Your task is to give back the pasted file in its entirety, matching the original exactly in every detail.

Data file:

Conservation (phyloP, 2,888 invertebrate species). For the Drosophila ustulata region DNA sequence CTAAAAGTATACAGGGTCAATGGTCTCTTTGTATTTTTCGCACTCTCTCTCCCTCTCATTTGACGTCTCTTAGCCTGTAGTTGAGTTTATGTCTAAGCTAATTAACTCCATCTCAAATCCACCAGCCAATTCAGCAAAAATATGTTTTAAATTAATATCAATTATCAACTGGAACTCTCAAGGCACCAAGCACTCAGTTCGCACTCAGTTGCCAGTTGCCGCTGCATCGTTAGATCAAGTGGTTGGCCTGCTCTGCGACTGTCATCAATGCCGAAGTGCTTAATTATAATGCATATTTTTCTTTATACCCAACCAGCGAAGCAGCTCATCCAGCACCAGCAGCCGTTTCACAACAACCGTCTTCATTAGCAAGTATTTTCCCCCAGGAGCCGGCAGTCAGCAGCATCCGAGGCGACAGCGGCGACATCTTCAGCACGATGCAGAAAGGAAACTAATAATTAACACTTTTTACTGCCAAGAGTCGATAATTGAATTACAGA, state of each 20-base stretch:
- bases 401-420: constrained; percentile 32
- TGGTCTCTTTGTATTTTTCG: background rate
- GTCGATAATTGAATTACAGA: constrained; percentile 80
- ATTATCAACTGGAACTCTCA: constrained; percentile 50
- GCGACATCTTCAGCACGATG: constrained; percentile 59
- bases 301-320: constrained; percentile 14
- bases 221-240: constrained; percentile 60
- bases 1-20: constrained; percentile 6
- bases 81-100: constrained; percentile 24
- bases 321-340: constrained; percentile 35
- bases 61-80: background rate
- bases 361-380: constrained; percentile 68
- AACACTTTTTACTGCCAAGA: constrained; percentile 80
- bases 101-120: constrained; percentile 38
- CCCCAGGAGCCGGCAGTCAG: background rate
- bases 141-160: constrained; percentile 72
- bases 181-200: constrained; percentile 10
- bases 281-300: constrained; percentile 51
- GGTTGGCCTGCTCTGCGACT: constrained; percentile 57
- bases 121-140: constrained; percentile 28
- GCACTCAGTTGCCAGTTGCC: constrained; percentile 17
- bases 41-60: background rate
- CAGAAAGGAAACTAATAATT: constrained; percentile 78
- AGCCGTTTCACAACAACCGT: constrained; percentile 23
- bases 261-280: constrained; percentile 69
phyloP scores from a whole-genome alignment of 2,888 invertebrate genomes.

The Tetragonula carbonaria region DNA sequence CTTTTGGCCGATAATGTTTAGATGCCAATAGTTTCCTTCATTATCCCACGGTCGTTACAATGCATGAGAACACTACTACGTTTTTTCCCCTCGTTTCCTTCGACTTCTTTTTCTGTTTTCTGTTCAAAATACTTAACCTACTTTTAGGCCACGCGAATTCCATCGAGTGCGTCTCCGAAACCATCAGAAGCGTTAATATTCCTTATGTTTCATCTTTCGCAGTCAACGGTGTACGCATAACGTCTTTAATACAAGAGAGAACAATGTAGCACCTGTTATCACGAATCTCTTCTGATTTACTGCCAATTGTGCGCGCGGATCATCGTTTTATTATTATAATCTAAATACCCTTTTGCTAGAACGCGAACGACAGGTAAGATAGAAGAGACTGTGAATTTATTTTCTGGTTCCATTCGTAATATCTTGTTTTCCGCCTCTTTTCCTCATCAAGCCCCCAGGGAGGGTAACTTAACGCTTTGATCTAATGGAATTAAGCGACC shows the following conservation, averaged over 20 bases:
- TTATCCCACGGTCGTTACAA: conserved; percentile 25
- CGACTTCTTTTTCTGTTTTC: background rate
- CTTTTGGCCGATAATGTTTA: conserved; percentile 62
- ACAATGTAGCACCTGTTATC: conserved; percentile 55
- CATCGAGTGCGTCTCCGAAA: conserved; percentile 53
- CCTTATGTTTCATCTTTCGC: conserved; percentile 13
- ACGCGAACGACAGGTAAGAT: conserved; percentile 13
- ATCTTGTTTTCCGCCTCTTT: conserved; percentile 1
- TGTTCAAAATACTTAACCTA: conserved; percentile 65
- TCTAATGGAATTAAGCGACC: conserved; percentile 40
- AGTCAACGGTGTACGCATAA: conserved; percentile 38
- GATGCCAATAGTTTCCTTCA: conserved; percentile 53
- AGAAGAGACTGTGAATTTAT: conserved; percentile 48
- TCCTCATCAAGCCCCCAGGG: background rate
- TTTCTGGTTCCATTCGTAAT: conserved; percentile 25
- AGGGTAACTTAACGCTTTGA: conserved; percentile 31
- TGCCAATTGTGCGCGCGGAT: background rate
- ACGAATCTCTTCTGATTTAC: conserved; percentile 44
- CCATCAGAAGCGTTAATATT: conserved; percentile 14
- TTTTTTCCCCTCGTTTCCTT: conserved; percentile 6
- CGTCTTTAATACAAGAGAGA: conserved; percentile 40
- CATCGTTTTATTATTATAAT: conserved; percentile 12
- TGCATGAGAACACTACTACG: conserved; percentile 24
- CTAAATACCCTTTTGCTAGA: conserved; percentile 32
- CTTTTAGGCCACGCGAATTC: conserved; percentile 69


Conservation (phyloP, 2,888 invertebrate species). For the Drosophila ustulata region DNA sequence CTAAAAGTATACAGGGTCAATGGTCTCTTTGTATTTTTCGCACTCTCTCTCCCTCTCATTTGACGTCTCTTAGCCTGTAGTTGAGTTTATGTCTAAGCTAATTAACTCCATCTCAAATCCACCAGCCAATTCAGCAAAAATATGTTTTAAATTAATATCAATTATCAACTGGAACTCTCAAGGCACCAAGCACTCAGTTCGCACTCAGTTGCCAGTTGCCGCTGCATCGTTAGATCAAGTGGTTGGCCTGCTCTGCGACTGTCATCAATGCCGAAGTGCTTAATTATAATGCATATTTTTCTTTATACCCAACCAGCGAAGCAGCTCATCCAGCACCAGCAGCCGTTTCACAACAACCGTCTTCATTAGCAAGTATTTTCCCCCAGGAGCCGGCAGTCAGCAGCATCCGAGGCGACAGCGGCGACATCTTCAGCACGATGCAGAAAGGAAACTAATAATTAACACTTTTTACTGCCAAGAGTCGATAATTGAATTACAGA, state of each 20-base stretch:
- bases 401-420: constrained; percentile 32
- TGGTCTCTTTGTATTTTTCG: background rate
- GTCGATAATTGAATTACAGA: constrained; percentile 80
- ATTATCAACTGGAACTCTCA: constrained; percentile 50
- GCGACATCTTCAGCACGATG: constrained; percentile 59
- bases 301-320: constrained; percentile 14
- bases 221-240: constrained; percentile 60
- bases 1-20: constrained; percentile 6
- bases 81-100: constrained; percentile 24
- bases 321-340: constrained; percentile 35
- bases 61-80: background rate
- bases 361-380: constrained; percentile 68
- AACACTTTTTACTGCCAAGA: constrained; percentile 80
- bases 101-120: constrained; percentile 38
- CCCCAGGAGCCGGCAGTCAG: background rate
- bases 141-160: constrained; percentile 72
- bases 181-200: constrained; percentile 10
- bases 281-300: constrained; percentile 51
- GGTTGGCCTGCTCTGCGACT: constrained; percentile 57
- bases 121-140: constrained; percentile 28
- GCACTCAGTTGCCAGTTGCC: constrained; percentile 17
- bases 41-60: background rate
- CAGAAAGGAAACTAATAATT: constrained; percentile 78
- AGCCGTTTCACAACAACCGT: constrained; percentile 23
- bases 261-280: constrained; percentile 69
phyloP scores from a whole-genome alignment of 2,888 invertebrate genomes.

The Tetragonula carbonaria region DNA sequence CTTTTGGCCGATAATGTTTAGATGCCAATAGTTTCCTTCATTATCCCACGGTCGTTACAATGCATGAGAACACTACTACGTTTTTTCCCCTCGTTTCCTTCGACTTCTTTTTCTGTTTTCTGTTCAAAATACTTAACCTACTTTTAGGCCACGCGAATTCCATCGAGTGCGTCTCCGAAACCATCAGAAGCGTTAATATTCCTTATGTTTCATCTTTCGCAGTCAACGGTGTACGCATAACGTCTTTAATACAAGAGAGAACAATGTAGCACCTGTTATCACGAATCTCTTCTGATTTACTGCCAATTGTGCGCGCGGATCATCGTTTTATTATTATAATCTAAATACCCTTTTGCTAGAACGCGAACGACAGGTAAGATAGAAGAGACTGTGAATTTATTTTCTGGTTCCATTCGTAATATCTTGTTTTCCGCCTCTTTTCCTCATCAAGCCCCCAGGGAGGGTAACTTAACGCTTTGATCTAATGGAATTAAGCGACC shows the following conservation, averaged over 20 bases:
- TTATCCCACGGTCGTTACAA: conserved; percentile 25
- CGACTTCTTTTTCTGTTTTC: background rate
- CTTTTGGCCGATAATGTTTA: conserved; percentile 62
- ACAATGTAGCACCTGTTATC: conserved; percentile 55
- CATCGAGTGCGTCTCCGAAA: conserved; percentile 53
- CCTTATGTTTCATCTTTCGC: conserved; percentile 13
- ACGCGAACGACAGGTAAGAT: conserved; percentile 13
- ATCTTGTTTTCCGCCTCTTT: conserved; percentile 1
- TGTTCAAAATACTTAACCTA: conserved; percentile 65
- TCTAATGGAATTAAGCGACC: conserved; percentile 40
- AGTCAACGGTGTACGCATAA: conserved; percentile 38
- GATGCCAATAGTTTCCTTCA: conserved; percentile 53
- AGAAGAGACTGTGAATTTAT: conserved; percentile 48
- TCCTCATCAAGCCCCCAGGG: background rate
- TTTCTGGTTCCATTCGTAAT: conserved; percentile 25
- AGGGTAACTTAACGCTTTGA: conserved; percentile 31
- TGCCAATTGTGCGCGCGGAT: background rate
- ACGAATCTCTTCTGATTTAC: conserved; percentile 44
- CCATCAGAAGCGTTAATATT: conserved; percentile 14
- TTTTTTCCCCTCGTTTCCTT: conserved; percentile 6
- CGTCTTTAATACAAGAGAGA: conserved; percentile 40
- CATCGTTTTATTATTATAAT: conserved; percentile 12
- TGCATGAGAACACTACTACG: conserved; percentile 24
- CTAAATACCCTTTTGCTAGA: conserved; percentile 32
- CTTTTAGGCCACGCGAATTC: conserved; percentile 69